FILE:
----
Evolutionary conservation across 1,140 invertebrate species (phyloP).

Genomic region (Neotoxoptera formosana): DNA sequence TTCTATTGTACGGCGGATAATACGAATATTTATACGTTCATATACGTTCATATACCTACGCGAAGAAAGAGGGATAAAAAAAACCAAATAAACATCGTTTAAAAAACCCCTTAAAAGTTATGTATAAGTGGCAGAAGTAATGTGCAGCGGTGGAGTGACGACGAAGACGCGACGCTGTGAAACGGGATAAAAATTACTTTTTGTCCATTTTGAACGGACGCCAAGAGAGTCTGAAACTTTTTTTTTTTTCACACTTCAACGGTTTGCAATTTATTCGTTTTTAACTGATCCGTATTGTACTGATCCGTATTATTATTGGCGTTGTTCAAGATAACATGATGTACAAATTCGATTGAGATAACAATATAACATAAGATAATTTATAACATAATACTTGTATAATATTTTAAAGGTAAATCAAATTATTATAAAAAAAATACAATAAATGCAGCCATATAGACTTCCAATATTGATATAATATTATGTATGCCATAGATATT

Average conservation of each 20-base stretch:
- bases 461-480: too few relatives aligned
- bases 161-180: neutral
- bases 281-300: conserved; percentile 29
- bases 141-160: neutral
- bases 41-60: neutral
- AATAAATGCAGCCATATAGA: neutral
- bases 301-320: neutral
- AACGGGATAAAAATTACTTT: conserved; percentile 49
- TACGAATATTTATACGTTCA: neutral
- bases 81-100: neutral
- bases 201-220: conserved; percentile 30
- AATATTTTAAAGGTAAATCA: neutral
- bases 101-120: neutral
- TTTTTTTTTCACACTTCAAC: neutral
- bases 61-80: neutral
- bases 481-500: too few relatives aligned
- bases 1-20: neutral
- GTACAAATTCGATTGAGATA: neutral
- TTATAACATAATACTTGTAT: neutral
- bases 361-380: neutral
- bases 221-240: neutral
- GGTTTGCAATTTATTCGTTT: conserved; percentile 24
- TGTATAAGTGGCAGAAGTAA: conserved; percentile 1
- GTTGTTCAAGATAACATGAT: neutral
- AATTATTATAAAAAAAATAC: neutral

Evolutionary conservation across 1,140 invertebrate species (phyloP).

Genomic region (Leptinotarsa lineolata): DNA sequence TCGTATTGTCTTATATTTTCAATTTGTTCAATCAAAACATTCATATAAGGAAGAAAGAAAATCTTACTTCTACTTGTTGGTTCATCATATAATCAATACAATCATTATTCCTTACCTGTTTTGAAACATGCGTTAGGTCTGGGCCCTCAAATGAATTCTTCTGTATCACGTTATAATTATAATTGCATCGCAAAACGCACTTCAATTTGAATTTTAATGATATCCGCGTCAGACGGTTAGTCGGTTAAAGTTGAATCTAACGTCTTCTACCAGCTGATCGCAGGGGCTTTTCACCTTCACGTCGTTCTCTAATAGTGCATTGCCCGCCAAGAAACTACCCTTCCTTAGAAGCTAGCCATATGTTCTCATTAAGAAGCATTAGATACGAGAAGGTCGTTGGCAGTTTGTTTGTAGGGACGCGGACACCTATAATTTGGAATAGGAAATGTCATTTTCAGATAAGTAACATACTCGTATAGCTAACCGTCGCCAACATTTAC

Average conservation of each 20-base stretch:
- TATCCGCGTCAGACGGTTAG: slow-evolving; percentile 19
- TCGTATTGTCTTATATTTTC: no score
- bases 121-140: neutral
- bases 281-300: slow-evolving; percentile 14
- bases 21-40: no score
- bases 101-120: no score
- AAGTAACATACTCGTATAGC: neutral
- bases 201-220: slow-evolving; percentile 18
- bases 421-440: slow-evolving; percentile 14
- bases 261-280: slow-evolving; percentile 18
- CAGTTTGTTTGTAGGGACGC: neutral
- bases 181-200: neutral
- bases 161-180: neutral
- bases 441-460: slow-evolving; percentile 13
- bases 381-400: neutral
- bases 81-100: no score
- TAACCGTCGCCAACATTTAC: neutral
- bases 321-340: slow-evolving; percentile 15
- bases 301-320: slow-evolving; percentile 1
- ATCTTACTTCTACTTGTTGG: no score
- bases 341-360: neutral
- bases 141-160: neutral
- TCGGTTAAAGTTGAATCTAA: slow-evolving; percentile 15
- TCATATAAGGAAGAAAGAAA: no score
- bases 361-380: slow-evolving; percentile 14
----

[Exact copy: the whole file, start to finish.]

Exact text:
Evolutionary conservation across 1,140 invertebrate species (phyloP).

Genomic region (Neotoxoptera formosana): DNA sequence TTCTATTGTACGGCGGATAATACGAATATTTATACGTTCATATACGTTCATATACCTACGCGAAGAAAGAGGGATAAAAAAAACCAAATAAACATCGTTTAAAAAACCCCTTAAAAGTTATGTATAAGTGGCAGAAGTAATGTGCAGCGGTGGAGTGACGACGAAGACGCGACGCTGTGAAACGGGATAAAAATTACTTTTTGTCCATTTTGAACGGACGCCAAGAGAGTCTGAAACTTTTTTTTTTTTCACACTTCAACGGTTTGCAATTTATTCGTTTTTAACTGATCCGTATTGTACTGATCCGTATTATTATTGGCGTTGTTCAAGATAACATGATGTACAAATTCGATTGAGATAACAATATAACATAAGATAATTTATAACATAATACTTGTATAATATTTTAAAGGTAAATCAAATTATTATAAAAAAAATACAATAAATGCAGCCATATAGACTTCCAATATTGATATAATATTATGTATGCCATAGATATT

Average conservation of each 20-base stretch:
- bases 461-480: too few relatives aligned
- bases 161-180: neutral
- bases 281-300: conserved; percentile 29
- bases 141-160: neutral
- bases 41-60: neutral
- AATAAATGCAGCCATATAGA: neutral
- bases 301-320: neutral
- AACGGGATAAAAATTACTTT: conserved; percentile 49
- TACGAATATTTATACGTTCA: neutral
- bases 81-100: neutral
- bases 201-220: conserved; percentile 30
- AATATTTTAAAGGTAAATCA: neutral
- bases 101-120: neutral
- TTTTTTTTTCACACTTCAAC: neutral
- bases 61-80: neutral
- bases 481-500: too few relatives aligned
- bases 1-20: neutral
- GTACAAATTCGATTGAGATA: neutral
- TTATAACATAATACTTGTAT: neutral
- bases 361-380: neutral
- bases 221-240: neutral
- GGTTTGCAATTTATTCGTTT: conserved; percentile 24
- TGTATAAGTGGCAGAAGTAA: conserved; percentile 1
- GTTGTTCAAGATAACATGAT: neutral
- AATTATTATAAAAAAAATAC: neutral

Evolutionary conservation across 1,140 invertebrate species (phyloP).

Genomic region (Leptinotarsa lineolata): DNA sequence TCGTATTGTCTTATATTTTCAATTTGTTCAATCAAAACATTCATATAAGGAAGAAAGAAAATCTTACTTCTACTTGTTGGTTCATCATATAATCAATACAATCATTATTCCTTACCTGTTTTGAAACATGCGTTAGGTCTGGGCCCTCAAATGAATTCTTCTGTATCACGTTATAATTATAATTGCATCGCAAAACGCACTTCAATTTGAATTTTAATGATATCCGCGTCAGACGGTTAGTCGGTTAAAGTTGAATCTAACGTCTTCTACCAGCTGATCGCAGGGGCTTTTCACCTTCACGTCGTTCTCTAATAGTGCATTGCCCGCCAAGAAACTACCCTTCCTTAGAAGCTAGCCATATGTTCTCATTAAGAAGCATTAGATACGAGAAGGTCGTTGGCAGTTTGTTTGTAGGGACGCGGACACCTATAATTTGGAATAGGAAATGTCATTTTCAGATAAGTAACATACTCGTATAGCTAACCGTCGCCAACATTTAC

Average conservation of each 20-base stretch:
- TATCCGCGTCAGACGGTTAG: slow-evolving; percentile 19
- TCGTATTGTCTTATATTTTC: no score
- bases 121-140: neutral
- bases 281-300: slow-evolving; percentile 14
- bases 21-40: no score
- bases 101-120: no score
- AAGTAACATACTCGTATAGC: neutral
- bases 201-220: slow-evolving; percentile 18
- bases 421-440: slow-evolving; percentile 14
- bases 261-280: slow-evolving; percentile 18
- CAGTTTGTTTGTAGGGACGC: neutral
- bases 181-200: neutral
- bases 161-180: neutral
- bases 441-460: slow-evolving; percentile 13
- bases 381-400: neutral
- bases 81-100: no score
- TAACCGTCGCCAACATTTAC: neutral
- bases 321-340: slow-evolving; percentile 15
- bases 301-320: slow-evolving; percentile 1
- ATCTTACTTCTACTTGTTGG: no score
- bases 341-360: neutral
- bases 141-160: neutral
- TCGGTTAAAGTTGAATCTAA: slow-evolving; percentile 15
- TCATATAAGGAAGAAAGAAA: no score
- bases 361-380: slow-evolving; percentile 14